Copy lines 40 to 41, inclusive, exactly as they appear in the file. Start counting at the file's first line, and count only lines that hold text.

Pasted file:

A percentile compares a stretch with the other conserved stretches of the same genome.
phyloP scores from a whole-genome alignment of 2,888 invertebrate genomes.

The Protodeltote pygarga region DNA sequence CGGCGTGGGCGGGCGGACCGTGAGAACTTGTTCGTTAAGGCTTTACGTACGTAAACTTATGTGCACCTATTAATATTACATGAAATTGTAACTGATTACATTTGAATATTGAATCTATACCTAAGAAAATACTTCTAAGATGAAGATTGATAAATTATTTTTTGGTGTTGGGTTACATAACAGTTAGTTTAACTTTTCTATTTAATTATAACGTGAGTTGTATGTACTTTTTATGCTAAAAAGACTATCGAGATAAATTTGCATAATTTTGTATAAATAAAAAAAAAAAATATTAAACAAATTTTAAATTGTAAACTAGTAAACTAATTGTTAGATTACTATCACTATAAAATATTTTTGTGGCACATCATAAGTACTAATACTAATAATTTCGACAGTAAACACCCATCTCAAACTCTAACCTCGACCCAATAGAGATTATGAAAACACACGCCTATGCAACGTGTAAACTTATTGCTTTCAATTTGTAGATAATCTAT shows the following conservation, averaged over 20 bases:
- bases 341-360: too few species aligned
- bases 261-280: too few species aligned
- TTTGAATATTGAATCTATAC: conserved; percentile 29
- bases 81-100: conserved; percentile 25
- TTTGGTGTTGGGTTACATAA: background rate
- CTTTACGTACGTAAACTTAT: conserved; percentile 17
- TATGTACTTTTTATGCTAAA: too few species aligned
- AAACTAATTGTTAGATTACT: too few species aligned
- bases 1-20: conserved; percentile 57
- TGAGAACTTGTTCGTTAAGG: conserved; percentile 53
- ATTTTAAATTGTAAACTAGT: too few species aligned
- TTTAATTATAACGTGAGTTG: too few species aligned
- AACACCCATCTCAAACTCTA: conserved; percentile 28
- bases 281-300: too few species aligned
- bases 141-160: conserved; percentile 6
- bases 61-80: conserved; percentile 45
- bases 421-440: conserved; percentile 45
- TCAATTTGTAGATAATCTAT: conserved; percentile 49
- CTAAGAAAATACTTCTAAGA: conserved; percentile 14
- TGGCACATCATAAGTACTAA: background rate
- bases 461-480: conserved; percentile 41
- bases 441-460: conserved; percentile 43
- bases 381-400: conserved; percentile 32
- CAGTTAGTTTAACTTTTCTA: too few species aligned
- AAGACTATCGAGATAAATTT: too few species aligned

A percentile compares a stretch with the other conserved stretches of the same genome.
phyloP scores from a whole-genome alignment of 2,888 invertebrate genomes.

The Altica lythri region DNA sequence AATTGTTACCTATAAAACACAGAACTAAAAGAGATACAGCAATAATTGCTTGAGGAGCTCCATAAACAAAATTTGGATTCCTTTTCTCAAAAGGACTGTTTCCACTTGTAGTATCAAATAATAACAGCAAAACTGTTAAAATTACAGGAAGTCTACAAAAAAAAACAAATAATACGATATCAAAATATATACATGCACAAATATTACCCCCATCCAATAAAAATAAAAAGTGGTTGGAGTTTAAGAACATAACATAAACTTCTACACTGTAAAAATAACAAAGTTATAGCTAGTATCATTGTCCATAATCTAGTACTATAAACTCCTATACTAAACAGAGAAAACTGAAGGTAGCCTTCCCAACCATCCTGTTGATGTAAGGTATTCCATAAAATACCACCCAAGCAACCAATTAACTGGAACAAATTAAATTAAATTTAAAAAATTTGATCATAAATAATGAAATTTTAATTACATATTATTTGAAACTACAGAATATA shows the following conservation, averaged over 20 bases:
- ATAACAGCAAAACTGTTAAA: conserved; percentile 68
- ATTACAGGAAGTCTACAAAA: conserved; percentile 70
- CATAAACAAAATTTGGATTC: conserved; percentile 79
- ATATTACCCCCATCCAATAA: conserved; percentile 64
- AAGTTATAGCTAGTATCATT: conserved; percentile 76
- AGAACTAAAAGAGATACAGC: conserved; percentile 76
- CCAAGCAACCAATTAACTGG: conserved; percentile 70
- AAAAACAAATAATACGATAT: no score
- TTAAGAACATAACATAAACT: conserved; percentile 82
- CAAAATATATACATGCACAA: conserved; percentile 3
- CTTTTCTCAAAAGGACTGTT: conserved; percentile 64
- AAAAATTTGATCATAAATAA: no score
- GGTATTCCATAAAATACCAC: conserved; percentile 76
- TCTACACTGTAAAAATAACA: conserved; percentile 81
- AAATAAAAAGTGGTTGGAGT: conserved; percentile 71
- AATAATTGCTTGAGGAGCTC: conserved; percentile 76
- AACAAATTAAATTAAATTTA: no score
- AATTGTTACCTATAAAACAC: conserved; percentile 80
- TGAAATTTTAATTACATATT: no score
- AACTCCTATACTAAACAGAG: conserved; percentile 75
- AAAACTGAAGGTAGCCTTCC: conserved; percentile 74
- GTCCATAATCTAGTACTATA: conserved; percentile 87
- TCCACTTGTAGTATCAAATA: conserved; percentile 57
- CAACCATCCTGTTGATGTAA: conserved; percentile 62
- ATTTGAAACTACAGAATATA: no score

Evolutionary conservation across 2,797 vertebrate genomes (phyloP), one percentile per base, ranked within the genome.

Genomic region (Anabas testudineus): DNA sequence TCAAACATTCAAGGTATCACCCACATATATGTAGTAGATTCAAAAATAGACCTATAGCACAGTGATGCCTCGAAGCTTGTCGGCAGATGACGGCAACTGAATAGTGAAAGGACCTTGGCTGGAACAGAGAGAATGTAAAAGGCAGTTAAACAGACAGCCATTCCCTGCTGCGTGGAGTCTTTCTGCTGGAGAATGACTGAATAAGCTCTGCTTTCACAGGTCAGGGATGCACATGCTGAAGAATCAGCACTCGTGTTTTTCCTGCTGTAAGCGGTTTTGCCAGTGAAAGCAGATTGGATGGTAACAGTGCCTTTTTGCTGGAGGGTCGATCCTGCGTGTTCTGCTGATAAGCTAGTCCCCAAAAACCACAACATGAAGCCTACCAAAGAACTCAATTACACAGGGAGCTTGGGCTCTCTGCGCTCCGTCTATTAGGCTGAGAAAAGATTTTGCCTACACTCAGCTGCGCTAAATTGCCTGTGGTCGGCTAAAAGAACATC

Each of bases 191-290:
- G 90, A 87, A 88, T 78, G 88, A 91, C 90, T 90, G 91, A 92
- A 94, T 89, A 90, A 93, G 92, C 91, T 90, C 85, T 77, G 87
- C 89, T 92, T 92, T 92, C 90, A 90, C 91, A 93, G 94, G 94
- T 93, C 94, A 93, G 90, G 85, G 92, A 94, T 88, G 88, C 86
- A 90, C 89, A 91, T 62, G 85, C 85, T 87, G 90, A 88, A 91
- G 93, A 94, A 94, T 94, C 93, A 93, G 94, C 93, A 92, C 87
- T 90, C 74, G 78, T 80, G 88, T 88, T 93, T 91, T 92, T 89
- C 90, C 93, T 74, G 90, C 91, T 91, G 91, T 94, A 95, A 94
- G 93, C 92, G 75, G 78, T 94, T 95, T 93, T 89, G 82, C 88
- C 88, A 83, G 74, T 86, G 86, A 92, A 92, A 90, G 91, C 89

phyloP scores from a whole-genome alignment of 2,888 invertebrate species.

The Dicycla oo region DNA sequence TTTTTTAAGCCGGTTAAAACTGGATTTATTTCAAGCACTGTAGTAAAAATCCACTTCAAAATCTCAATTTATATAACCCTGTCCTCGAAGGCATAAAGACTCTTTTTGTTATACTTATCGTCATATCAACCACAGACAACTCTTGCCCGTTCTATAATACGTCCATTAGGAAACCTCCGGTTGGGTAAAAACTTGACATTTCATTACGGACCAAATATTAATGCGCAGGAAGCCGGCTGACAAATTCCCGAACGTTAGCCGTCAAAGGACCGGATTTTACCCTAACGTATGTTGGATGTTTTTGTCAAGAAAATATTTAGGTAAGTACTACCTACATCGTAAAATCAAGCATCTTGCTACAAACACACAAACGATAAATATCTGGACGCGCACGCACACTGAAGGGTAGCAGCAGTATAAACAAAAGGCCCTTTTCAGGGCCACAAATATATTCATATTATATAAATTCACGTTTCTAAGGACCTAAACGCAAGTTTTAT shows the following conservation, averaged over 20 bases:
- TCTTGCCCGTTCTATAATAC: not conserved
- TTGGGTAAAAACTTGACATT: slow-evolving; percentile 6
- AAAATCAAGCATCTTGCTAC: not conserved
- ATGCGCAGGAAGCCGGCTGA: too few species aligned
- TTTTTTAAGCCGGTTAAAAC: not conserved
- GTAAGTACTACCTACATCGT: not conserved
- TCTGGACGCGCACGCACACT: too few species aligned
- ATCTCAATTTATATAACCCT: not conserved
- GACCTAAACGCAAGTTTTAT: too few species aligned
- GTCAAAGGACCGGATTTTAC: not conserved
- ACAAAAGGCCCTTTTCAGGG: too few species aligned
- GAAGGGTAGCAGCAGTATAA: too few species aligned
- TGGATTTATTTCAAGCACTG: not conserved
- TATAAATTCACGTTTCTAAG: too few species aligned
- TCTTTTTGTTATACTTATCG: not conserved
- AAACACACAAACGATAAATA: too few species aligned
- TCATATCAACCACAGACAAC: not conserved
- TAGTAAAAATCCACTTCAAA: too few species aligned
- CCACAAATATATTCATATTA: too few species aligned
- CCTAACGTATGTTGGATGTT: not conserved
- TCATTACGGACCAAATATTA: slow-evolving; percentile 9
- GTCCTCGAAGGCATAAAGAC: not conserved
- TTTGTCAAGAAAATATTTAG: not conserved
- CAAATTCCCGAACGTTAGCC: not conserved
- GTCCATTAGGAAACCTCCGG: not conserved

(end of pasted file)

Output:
- TTAAGAACATAACATAAACT: conserved; percentile 82
- CAAAATATATACATGCACAA: conserved; percentile 3